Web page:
Opinion

MICHAEL A. COHEN

Dallas Police Department leads the way in de-escalation

Dallas police respond after shots were fired during a protest over recent fatal shootings by police in Louisiana and Minnesota, Thursday, July 7, 2016, in Dallas. Snipers opened fire on police officers during protests; several officers were killed, police said. (Maria R. Olivas/The Dallas Morning News via AP)
Maria R. Olivas/The Dallas Morning News via AP
Dallas police responded after shots were fired during a protest on July 7.

There are so many tragic aspects to what’s transpired over the last few days in America. It began with the kind of images that we’ve seen far too many times in this country — cellphone video of black men being killed by police officers. The killings of five police officers in Dallas on Thursday only serves to compound the tragedy.

That the incident happened in Dallas compounds the tragedy, because if there is one city in America making real progress to ending the scourge of police killing of black Americans, it is Dallas. Over the past several years, the city has revamped the way it does policing to reduce the kind of police shootings that happened this week in Baton Rouge, La., and St. Paul, Minn.

As Dallas Mayor Mike Rawlings noted Thursday night, “This police department trained in de-escalation far before cities across America did it. We’re one of the premier community policing cities in the country, and this year we have the fewest police officer-related shootings than any large city in America.”

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Indeed, the results speak for themselves. In 2012, police shot 23 people. By 2015, the number had fallen to 11. This year, it’s at one. In addition, arrests are way down, excessive force complaints have declined, and the city’s murder rate has fallen as well.

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How Dallas did it should be a lesson to police forces around the country. According to Dallas Police Chief David Brown, it has been a combination of better training, a focus on community policing, and “holding officers accountable” for their actions. It’s worth taking a look at the Dallas PD’s Twitter feed to see images that predated the shooting. There are pictures of officers smiling with protesters, who are holding signs saying “no justice, no peace.” The officers aren’t wearing body armor. They aren’t toting assault rifles. They aren’t being adversarial. If anything, they appear to be supportive of the demonstrators, who are peaceful. This is exactly the kind of policing that we need more of in America. It’s a sure way to limit the gulf of suspicion that generally exists between the police and the African-American community.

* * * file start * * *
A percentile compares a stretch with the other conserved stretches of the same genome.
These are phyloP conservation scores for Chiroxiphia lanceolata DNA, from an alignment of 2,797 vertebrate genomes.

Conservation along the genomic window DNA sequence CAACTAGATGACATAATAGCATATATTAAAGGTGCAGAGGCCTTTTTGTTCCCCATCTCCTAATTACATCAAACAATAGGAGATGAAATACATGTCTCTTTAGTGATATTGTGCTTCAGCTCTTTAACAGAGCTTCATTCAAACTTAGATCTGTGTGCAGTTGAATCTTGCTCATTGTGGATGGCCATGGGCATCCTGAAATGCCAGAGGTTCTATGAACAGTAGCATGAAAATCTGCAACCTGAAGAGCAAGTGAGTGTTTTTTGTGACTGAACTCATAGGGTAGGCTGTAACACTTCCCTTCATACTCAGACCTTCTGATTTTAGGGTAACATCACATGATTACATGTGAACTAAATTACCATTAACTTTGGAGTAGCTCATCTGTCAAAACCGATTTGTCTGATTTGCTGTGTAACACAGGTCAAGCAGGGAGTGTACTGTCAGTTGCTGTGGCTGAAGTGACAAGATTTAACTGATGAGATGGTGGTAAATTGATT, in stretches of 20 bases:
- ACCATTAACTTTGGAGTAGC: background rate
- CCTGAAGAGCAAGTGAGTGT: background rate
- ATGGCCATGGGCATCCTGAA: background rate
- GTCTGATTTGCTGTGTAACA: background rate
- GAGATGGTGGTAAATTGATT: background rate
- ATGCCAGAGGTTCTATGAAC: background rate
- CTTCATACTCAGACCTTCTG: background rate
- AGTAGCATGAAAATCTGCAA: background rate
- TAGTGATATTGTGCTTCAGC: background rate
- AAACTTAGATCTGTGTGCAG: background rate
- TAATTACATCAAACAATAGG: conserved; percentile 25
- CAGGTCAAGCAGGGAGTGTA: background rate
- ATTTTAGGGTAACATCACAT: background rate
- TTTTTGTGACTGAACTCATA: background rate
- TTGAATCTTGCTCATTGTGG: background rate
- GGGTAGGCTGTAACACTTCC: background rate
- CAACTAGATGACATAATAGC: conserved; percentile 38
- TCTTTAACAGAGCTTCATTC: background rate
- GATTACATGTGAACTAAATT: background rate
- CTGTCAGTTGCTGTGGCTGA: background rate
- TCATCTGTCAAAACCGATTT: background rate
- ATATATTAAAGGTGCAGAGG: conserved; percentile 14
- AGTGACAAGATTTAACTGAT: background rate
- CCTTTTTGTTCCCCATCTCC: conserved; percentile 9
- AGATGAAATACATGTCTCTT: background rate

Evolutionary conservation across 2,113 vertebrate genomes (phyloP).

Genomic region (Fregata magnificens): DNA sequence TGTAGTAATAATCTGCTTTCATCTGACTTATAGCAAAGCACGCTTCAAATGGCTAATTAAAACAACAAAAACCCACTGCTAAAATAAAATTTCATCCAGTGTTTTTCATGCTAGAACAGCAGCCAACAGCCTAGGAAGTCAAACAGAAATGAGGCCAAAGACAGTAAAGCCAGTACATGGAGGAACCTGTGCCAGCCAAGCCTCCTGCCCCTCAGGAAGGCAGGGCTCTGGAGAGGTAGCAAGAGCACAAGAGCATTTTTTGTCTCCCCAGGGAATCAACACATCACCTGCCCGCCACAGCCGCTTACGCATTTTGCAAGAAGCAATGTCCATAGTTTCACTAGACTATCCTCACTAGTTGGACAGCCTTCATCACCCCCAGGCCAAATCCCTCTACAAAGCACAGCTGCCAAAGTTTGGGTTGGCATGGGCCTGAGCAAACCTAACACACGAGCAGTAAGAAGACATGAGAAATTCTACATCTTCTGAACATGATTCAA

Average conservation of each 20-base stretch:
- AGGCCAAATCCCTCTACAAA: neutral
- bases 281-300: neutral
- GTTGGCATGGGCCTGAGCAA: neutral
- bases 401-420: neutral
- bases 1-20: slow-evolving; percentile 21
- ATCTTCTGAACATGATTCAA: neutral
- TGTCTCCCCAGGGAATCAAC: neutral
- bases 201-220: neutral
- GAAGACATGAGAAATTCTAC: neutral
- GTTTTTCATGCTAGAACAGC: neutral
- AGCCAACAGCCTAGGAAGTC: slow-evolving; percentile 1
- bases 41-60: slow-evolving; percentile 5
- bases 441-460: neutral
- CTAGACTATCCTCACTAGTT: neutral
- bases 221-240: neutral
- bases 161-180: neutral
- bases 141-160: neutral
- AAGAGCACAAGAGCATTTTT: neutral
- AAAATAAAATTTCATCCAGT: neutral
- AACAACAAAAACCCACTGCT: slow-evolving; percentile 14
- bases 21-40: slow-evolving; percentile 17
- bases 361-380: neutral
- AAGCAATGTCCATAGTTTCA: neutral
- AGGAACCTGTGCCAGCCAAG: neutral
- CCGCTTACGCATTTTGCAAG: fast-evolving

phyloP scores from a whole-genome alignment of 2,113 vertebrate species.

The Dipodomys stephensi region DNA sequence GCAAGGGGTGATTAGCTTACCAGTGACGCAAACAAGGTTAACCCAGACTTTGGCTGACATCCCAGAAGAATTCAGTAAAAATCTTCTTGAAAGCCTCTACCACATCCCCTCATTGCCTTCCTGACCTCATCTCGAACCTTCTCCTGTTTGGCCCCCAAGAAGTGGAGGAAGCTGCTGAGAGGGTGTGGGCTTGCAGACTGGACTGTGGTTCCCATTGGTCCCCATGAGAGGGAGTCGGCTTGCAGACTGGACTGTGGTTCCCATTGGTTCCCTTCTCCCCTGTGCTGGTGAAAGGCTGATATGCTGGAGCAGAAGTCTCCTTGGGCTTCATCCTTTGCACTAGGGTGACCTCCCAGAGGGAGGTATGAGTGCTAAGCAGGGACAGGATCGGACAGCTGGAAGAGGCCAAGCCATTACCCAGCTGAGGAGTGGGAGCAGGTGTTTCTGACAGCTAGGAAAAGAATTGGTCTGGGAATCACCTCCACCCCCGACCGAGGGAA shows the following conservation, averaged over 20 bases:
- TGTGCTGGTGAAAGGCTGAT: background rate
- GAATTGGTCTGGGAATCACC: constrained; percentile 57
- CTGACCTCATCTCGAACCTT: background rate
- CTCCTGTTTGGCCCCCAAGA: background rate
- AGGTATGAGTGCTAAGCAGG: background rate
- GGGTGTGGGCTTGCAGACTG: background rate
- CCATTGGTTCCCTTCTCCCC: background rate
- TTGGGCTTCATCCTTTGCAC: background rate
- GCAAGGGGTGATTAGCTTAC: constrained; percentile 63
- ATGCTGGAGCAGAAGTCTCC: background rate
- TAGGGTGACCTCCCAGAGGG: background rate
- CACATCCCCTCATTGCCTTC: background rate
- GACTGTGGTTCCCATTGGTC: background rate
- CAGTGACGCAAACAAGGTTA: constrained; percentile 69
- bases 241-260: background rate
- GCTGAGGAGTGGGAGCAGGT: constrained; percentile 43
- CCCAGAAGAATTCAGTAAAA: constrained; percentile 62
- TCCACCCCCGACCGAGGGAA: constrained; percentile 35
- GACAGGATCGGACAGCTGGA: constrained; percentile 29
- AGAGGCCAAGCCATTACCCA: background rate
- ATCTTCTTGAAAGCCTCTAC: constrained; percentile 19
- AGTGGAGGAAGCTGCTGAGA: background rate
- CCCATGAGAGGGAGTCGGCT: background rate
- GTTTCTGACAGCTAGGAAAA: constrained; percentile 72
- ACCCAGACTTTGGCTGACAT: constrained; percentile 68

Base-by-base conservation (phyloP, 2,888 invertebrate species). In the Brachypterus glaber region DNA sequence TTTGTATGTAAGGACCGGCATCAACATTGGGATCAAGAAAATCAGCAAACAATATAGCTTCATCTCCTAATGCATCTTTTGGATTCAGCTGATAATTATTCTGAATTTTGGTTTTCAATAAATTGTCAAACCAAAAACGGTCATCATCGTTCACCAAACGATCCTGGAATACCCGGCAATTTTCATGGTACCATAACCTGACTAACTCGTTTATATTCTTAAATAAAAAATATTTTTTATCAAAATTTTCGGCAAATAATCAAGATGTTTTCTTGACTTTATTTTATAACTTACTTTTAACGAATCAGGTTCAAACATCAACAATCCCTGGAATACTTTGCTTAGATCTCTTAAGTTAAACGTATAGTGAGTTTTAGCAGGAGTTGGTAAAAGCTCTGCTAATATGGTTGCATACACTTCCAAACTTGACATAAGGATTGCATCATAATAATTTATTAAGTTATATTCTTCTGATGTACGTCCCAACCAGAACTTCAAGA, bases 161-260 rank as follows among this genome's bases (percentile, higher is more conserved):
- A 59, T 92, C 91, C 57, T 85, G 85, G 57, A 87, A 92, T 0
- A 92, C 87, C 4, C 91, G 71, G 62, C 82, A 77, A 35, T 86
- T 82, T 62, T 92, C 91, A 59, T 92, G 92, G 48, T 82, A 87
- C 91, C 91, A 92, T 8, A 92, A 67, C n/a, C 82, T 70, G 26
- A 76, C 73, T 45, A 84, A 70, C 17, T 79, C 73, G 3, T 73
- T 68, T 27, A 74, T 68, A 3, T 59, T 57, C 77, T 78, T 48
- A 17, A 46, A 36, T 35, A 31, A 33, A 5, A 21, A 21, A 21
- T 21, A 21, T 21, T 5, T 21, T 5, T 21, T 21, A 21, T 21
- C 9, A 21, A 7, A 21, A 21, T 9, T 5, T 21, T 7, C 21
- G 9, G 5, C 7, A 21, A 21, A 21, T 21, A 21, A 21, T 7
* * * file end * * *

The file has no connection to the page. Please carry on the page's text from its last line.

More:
But the improvements in Dallas are about more than just optics. As the The Dallas Morning News wrote last year, officers in the city are trained to “slow down instead of rushing into a situation; don’t approach a suspect immediately. Try to build a rapport; don’t have multiple officers shout at once.”

Contrast that with what we saw happen in Baton Rouge and St. Paul this week, when officers escalated the situations in such a way as to increase the potential for tragedy.

When you are granted the power by the state to deprive Americans of their liberty and their lives, your job is not to panic. You must de-escalate the situation. And if you don’t, then you need to be held accountable for your actions.

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That’s the connective thread in so many of the police shootings that we’ve seen over the past year — cops who needlessly escalate a situation, find themselves in perceived danger, and then take a life. That they escalate because the victim is black is so obvious as to be self-evident.

All Americans should be troubled by what’s happened, but, for black families in this country, this is a tragedy that causes visceral, palpable pain. If we’re serious about believing that black lives matter, we must do much better as a society in preventing these outrages from happening. The Dallas Police Department has experienced a horrible tragedy because of our inability to grapple properly with these abuses, but, if we want to prevent the next needless death, understanding how the DPD has turned into a model police department is a good place to start.

Michael A. Cohen’s column appears regularly in the Globe. Follow him on Twitter @speechboy71.